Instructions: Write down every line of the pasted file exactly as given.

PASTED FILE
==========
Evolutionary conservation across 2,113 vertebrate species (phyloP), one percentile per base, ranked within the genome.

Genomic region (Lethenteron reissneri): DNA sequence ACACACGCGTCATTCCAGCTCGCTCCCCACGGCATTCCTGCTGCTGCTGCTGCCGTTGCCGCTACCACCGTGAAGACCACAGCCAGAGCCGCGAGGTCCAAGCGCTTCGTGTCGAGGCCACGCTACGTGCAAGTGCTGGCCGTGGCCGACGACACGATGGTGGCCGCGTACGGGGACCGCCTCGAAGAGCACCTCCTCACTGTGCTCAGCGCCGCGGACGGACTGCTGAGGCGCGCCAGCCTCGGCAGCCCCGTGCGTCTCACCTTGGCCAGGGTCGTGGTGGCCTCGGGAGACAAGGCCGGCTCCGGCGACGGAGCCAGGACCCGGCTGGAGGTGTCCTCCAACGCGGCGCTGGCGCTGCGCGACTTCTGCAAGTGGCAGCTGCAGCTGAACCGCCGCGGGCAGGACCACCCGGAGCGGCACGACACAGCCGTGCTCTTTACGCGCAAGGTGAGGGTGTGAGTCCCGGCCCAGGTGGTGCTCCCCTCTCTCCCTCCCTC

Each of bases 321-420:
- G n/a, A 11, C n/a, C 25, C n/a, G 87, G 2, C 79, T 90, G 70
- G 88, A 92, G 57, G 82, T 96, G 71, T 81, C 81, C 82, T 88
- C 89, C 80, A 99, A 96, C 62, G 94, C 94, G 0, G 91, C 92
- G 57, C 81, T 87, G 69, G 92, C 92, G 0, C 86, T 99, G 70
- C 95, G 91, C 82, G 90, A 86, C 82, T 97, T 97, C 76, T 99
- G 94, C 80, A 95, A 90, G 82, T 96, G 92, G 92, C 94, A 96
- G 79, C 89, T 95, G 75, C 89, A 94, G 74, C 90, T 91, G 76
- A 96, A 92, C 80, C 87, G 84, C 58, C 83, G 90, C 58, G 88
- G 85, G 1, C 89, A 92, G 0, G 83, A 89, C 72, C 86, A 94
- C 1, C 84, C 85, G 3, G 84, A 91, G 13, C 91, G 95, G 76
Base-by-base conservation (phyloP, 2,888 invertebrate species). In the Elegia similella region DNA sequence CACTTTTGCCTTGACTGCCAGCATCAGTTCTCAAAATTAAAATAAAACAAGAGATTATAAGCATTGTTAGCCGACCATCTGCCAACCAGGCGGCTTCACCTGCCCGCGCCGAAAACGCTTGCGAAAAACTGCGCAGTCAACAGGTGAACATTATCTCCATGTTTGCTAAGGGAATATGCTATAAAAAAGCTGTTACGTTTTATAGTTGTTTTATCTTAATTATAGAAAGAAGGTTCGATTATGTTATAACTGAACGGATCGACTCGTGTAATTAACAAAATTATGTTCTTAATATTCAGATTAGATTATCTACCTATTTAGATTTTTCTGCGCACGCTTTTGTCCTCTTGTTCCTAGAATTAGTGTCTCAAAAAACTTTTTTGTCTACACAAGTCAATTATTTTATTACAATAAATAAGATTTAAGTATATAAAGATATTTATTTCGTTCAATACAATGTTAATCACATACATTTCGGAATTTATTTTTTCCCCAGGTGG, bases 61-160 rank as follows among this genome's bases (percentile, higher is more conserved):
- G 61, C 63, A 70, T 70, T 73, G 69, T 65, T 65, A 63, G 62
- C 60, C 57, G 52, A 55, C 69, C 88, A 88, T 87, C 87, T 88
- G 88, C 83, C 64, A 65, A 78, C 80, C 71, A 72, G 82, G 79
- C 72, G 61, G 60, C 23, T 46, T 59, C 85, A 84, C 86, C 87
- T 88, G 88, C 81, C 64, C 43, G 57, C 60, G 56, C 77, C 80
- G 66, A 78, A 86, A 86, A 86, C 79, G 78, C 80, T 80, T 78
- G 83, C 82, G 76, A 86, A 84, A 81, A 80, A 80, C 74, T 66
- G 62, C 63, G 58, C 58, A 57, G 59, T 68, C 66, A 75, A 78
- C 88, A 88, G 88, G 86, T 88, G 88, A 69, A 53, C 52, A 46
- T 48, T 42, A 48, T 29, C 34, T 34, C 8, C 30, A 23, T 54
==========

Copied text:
Evolutionary conservation across 2,113 vertebrate species (phyloP), one percentile per base, ranked within the genome.

Genomic region (Lethenteron reissneri): DNA sequence ACACACGCGTCATTCCAGCTCGCTCCCCACGGCATTCCTGCTGCTGCTGCTGCCGTTGCCGCTACCACCGTGAAGACCACAGCCAGAGCCGCGAGGTCCAAGCGCTTCGTGTCGAGGCCACGCTACGTGCAAGTGCTGGCCGTGGCCGACGACACGATGGTGGCCGCGTACGGGGACCGCCTCGAAGAGCACCTCCTCACTGTGCTCAGCGCCGCGGACGGACTGCTGAGGCGCGCCAGCCTCGGCAGCCCCGTGCGTCTCACCTTGGCCAGGGTCGTGGTGGCCTCGGGAGACAAGGCCGGCTCCGGCGACGGAGCCAGGACCCGGCTGGAGGTGTCCTCCAACGCGGCGCTGGCGCTGCGCGACTTCTGCAAGTGGCAGCTGCAGCTGAACCGCCGCGGGCAGGACCACCCGGAGCGGCACGACACAGCCGTGCTCTTTACGCGCAAGGTGAGGGTGTGAGTCCCGGCCCAGGTGGTGCTCCCCTCTCTCCCTCCCTC

Each of bases 321-420:
- G n/a, A 11, C n/a, C 25, C n/a, G 87, G 2, C 79, T 90, G 70
- G 88, A 92, G 57, G 82, T 96, G 71, T 81, C 81, C 82, T 88
- C 89, C 80, A 99, A 96, C 62, G 94, C 94, G 0, G 91, C 92
- G 57, C 81, T 87, G 69, G 92, C 92, G 0, C 86, T 99, G 70
- C 95, G 91, C 82, G 90, A 86, C 82, T 97, T 97, C 76, T 99
- G 94, C 80, A 95, A 90, G 82, T 96, G 92, G 92, C 94, A 96
- G 79, C 89, T 95, G 75, C 89, A 94, G 74, C 90, T 91, G 76
- A 96, A 92, C 80, C 87, G 84, C 58, C 83, G 90, C 58, G 88
- G 85, G 1, C 89, A 92, G 0, G 83, A 89, C 72, C 86, A 94
- C 1, C 84, C 85, G 3, G 84, A 91, G 13, C 91, G 95, G 76
Base-by-base conservation (phyloP, 2,888 invertebrate species). In the Elegia similella region DNA sequence CACTTTTGCCTTGACTGCCAGCATCAGTTCTCAAAATTAAAATAAAACAAGAGATTATAAGCATTGTTAGCCGACCATCTGCCAACCAGGCGGCTTCACCTGCCCGCGCCGAAAACGCTTGCGAAAAACTGCGCAGTCAACAGGTGAACATTATCTCCATGTTTGCTAAGGGAATATGCTATAAAAAAGCTGTTACGTTTTATAGTTGTTTTATCTTAATTATAGAAAGAAGGTTCGATTATGTTATAACTGAACGGATCGACTCGTGTAATTAACAAAATTATGTTCTTAATATTCAGATTAGATTATCTACCTATTTAGATTTTTCTGCGCACGCTTTTGTCCTCTTGTTCCTAGAATTAGTGTCTCAAAAAACTTTTTTGTCTACACAAGTCAATTATTTTATTACAATAAATAAGATTTAAGTATATAAAGATATTTATTTCGTTCAATACAATGTTAATCACATACATTTCGGAATTTATTTTTTCCCCAGGTGG, bases 61-160 rank as follows among this genome's bases (percentile, higher is more conserved):
- G 61, C 63, A 70, T 70, T 73, G 69, T 65, T 65, A 63, G 62
- C 60, C 57, G 52, A 55, C 69, C 88, A 88, T 87, C 87, T 88
- G 88, C 83, C 64, A 65, A 78, C 80, C 71, A 72, G 82, G 79
- C 72, G 61, G 60, C 23, T 46, T 59, C 85, A 84, C 86, C 87
- T 88, G 88, C 81, C 64, C 43, G 57, C 60, G 56, C 77, C 80
- G 66, A 78, A 86, A 86, A 86, C 79, G 78, C 80, T 80, T 78
- G 83, C 82, G 76, A 86, A 84, A 81, A 80, A 80, C 74, T 66
- G 62, C 63, G 58, C 58, A 57, G 59, T 68, C 66, A 75, A 78
- C 88, A 88, G 88, G 86, T 88, G 88, A 69, A 53, C 52, A 46
- T 48, T 42, A 48, T 29, C 34, T 34, C 8, C 30, A 23, T 54